Flies are hard to catch, in part because they have compound eyes, which are made up of thousands of individual visual receptors. Their eyes are not able to focus, so they see everything as a blur. This makes it difficult to see flies in a straight line.
Flies do not have eyes that can distinguish between colors, such as red and green. However, they can see polarized light, which has waves that travel in one plane. While this is not very useful to humans, it makes it possible for flies to move around. Their ability to fly is directly related to how fast they process light, as they must react quickly to avoid obstacles.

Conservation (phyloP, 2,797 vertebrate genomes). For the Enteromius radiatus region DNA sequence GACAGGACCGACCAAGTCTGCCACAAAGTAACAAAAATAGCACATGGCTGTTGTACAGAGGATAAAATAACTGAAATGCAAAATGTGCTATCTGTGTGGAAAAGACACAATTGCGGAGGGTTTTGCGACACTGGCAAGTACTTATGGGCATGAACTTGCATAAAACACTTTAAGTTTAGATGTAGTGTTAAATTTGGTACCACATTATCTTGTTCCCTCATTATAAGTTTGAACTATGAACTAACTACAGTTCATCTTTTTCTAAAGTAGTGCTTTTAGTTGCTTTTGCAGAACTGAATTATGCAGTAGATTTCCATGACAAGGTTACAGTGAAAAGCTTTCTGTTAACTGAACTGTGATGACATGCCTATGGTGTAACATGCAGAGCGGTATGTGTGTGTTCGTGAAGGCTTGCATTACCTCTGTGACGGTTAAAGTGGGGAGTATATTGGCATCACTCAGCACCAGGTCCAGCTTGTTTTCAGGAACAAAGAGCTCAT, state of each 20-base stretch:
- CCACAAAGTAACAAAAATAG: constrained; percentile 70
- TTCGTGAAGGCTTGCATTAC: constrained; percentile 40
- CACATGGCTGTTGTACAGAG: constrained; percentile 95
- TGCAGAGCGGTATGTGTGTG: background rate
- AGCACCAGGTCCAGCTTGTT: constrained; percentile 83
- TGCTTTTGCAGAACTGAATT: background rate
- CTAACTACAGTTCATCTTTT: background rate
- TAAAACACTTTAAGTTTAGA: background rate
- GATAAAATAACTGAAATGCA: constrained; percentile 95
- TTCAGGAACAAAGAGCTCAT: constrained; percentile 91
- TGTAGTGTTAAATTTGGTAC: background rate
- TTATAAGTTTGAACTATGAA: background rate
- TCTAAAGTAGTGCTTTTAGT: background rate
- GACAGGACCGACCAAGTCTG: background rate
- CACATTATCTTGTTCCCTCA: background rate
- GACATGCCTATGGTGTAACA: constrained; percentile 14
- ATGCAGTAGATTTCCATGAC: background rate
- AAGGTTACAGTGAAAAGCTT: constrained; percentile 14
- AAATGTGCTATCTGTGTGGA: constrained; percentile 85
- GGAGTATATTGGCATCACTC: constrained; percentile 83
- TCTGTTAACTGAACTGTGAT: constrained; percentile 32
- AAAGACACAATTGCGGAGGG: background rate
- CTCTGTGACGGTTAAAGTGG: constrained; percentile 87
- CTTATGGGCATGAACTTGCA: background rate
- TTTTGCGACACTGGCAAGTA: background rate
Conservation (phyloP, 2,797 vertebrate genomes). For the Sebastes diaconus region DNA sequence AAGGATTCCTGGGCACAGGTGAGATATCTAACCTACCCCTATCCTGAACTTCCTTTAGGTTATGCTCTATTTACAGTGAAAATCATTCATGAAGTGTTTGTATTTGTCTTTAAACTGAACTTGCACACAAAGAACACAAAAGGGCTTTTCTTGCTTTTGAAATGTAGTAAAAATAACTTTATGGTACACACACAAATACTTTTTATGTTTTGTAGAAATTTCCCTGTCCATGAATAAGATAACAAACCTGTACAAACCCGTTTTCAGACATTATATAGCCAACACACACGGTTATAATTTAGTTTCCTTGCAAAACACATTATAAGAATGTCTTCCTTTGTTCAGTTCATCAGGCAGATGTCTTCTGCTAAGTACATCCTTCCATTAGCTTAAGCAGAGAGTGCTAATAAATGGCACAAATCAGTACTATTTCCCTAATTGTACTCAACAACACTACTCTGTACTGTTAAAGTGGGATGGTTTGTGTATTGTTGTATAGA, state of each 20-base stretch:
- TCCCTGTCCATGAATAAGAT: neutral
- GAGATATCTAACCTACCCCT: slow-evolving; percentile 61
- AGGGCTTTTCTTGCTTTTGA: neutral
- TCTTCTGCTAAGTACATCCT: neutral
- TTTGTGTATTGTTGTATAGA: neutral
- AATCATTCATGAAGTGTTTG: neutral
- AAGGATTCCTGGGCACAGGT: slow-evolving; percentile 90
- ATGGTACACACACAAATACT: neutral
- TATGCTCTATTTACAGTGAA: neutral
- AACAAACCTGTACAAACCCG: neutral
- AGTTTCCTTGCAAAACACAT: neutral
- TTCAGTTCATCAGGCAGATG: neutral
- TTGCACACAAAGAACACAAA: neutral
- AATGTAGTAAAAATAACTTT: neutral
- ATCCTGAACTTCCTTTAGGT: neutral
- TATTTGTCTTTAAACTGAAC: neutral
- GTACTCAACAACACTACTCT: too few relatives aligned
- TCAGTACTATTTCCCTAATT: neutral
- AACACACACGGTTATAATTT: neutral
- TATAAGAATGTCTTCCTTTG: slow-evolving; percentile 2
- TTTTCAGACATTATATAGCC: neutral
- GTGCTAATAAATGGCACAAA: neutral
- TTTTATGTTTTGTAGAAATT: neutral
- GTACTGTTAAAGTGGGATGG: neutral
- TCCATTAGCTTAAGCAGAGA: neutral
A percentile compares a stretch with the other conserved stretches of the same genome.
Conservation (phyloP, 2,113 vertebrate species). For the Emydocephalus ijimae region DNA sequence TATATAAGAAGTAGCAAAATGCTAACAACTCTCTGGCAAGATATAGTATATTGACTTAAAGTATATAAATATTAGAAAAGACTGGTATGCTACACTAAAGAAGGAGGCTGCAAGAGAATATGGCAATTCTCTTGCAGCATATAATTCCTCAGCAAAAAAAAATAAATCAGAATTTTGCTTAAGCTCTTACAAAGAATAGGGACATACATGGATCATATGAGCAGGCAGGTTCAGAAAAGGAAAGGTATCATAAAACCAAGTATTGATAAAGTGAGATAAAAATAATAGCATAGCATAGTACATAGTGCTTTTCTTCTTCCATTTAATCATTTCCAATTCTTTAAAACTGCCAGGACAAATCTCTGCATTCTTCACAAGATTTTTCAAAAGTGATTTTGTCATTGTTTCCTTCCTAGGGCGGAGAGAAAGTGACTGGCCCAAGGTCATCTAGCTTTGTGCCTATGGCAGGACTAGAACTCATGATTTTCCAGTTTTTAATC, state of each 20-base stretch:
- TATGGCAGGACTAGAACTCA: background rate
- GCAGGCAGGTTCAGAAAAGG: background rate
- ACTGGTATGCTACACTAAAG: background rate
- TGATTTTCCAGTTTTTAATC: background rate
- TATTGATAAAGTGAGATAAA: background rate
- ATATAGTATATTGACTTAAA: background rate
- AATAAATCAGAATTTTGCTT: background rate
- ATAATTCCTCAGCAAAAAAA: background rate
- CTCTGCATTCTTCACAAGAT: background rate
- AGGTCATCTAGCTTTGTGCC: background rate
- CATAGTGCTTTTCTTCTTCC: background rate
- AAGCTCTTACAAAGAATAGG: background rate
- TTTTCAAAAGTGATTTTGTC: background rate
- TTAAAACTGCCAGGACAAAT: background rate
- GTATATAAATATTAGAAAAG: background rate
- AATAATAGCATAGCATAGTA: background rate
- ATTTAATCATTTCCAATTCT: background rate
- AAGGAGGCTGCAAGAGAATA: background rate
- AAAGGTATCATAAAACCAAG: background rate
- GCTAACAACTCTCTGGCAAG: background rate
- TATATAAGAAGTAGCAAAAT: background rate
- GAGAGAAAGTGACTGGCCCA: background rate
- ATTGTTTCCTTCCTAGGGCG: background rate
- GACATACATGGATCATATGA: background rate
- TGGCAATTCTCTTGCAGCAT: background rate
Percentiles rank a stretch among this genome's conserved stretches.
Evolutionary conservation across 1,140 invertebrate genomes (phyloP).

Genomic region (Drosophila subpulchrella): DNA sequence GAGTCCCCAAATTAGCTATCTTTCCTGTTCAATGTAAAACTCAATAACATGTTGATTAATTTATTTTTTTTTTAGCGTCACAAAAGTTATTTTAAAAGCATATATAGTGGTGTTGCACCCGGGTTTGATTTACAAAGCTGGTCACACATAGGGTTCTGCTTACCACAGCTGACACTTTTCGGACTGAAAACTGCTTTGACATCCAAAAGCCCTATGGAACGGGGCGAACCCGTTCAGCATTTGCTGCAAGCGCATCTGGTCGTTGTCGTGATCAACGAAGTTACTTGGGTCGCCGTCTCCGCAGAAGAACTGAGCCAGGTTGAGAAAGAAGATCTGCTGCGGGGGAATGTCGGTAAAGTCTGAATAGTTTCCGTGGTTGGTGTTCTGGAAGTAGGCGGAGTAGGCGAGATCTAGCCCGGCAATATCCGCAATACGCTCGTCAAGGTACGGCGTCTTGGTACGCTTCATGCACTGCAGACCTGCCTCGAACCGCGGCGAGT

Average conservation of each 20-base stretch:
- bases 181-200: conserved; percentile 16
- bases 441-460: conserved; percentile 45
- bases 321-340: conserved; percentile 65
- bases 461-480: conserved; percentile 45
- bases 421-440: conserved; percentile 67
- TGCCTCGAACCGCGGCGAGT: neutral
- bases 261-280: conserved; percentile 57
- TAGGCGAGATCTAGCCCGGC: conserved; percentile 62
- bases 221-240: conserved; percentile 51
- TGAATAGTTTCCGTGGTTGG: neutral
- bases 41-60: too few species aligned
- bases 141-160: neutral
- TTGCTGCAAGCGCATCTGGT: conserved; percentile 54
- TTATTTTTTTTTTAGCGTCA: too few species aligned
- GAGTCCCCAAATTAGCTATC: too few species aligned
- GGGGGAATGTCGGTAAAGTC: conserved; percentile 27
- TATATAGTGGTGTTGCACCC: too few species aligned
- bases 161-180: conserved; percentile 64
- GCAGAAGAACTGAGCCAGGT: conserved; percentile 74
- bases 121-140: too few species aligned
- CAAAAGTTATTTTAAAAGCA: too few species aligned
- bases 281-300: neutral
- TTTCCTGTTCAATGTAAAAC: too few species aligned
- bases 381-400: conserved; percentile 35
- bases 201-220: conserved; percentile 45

Most flies do not have teeth, so they cannot chew solid food. Instead, they regurgitate their digestive juices onto the surface of their food, breaking it down into small pieces. Then, they swallow the liquid with their mouthparts, called proboscis. They also use their feet to taste food.
In their natural habitat, flies rely on light for orientation. The amount of light varies from day to day. When light levels increase, their activity increases. As a result, they may hit a window, which might cause disorientation.